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House of Cards Movie Review

minutes mom lessac sally

Rule Number One for today's screenwriters is “Write lean.” You'd think that a 109-minute movie like House of Cards would be long enough to say just about everything it had to say about the efforts of a mother and a psychiatrist to help a troubled child recover from the trauma of her father's sudden death. But let's say they cut—oh—11 minutes from that lean screenplay, minutes when they might have explained why a presumably caring mother barely notices when her daughter Sally clicks off to the outside world. Minutes when they might have explained why Mom continues to appear cavalier as her little girl's deep distress becomes more and more obvious. Or minutes when they might have explained why Mom could expose Sally to a high architectural structure when the kid has nearly fallen to her death twice. All these missing minutes turn what could have been a consistently absorbing story into one that grinds to a halt every so often as you ask yourself, “Why the heck did they do that?” Screenwriter Michael Lessac was the director on this one, so the film's flaws and virtues can fairly be attributed to his vision or lack of same. The Mom in House of Cards was originally supposed to be a Dad, but when Kathleen Turner heard that Lessac wanted William Hurt for the lead, she said, “Hey, what about me?” and the role was hers. Would it have made more sense if a FATHER was the clueless parent? Maybe, because we expect mothers to be the caretakers. Since Turner's character, very definitely, is established as the parent responsible for raising Sally, her laissez-faire behavior makes us question both her inclinations and her ability to help her kid. Dr. Tommy Lee Jones is brought into the plot to strike a few subterranean sexual sparks with Mom (they never ignite) and to drag Sally into a clinical setting where autistic and other troubled kids remain in their own irretrievable inner worlds. Mom resists this approach and tries another, with the aid of a recently ubiquitous cinematic tool: virtual reality. The device is mostly hooey, but works at the level of science fiction. In fact, the entire movie plays well enough, in fits and starts, to make you realize that a few more drafts would have turned House of Cards into the thoughtful, lovely film it deserved to be.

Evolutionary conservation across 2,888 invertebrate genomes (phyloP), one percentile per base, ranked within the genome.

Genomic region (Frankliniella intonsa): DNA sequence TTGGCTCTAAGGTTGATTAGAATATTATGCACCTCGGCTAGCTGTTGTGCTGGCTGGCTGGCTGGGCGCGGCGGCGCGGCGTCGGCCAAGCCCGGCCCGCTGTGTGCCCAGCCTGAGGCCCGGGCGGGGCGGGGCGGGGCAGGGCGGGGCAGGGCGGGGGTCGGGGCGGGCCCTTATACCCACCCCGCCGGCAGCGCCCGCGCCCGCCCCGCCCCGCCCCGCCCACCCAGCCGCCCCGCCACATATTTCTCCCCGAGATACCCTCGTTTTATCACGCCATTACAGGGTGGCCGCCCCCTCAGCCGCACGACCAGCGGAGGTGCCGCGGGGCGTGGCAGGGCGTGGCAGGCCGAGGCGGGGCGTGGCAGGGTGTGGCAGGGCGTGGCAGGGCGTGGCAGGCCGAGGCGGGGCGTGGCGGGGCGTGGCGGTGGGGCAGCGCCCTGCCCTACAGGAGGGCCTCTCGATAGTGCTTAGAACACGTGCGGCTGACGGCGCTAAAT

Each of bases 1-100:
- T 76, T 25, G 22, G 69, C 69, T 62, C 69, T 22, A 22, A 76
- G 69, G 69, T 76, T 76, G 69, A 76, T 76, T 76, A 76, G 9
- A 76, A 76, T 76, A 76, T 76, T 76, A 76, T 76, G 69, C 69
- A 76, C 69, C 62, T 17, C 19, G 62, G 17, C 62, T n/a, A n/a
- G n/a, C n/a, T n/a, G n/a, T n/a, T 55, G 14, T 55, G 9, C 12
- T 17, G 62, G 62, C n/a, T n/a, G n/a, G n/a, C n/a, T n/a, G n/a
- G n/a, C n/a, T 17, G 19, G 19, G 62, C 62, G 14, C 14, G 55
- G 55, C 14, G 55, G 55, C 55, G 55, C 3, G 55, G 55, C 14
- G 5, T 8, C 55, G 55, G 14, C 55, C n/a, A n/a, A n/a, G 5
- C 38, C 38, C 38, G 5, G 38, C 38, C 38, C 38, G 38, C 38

1992 (PG-13) 109m/C Kathleen Turner, Asha Menina, Tommy Lee Jones, Shiloh Strong, Esther Rolle, Park Overall, Michael Horse, Anne Pitoniak; D: Michael Lessac; W: Michael Lessac; C: Victor Hammer. VHS, LV, Closed Caption

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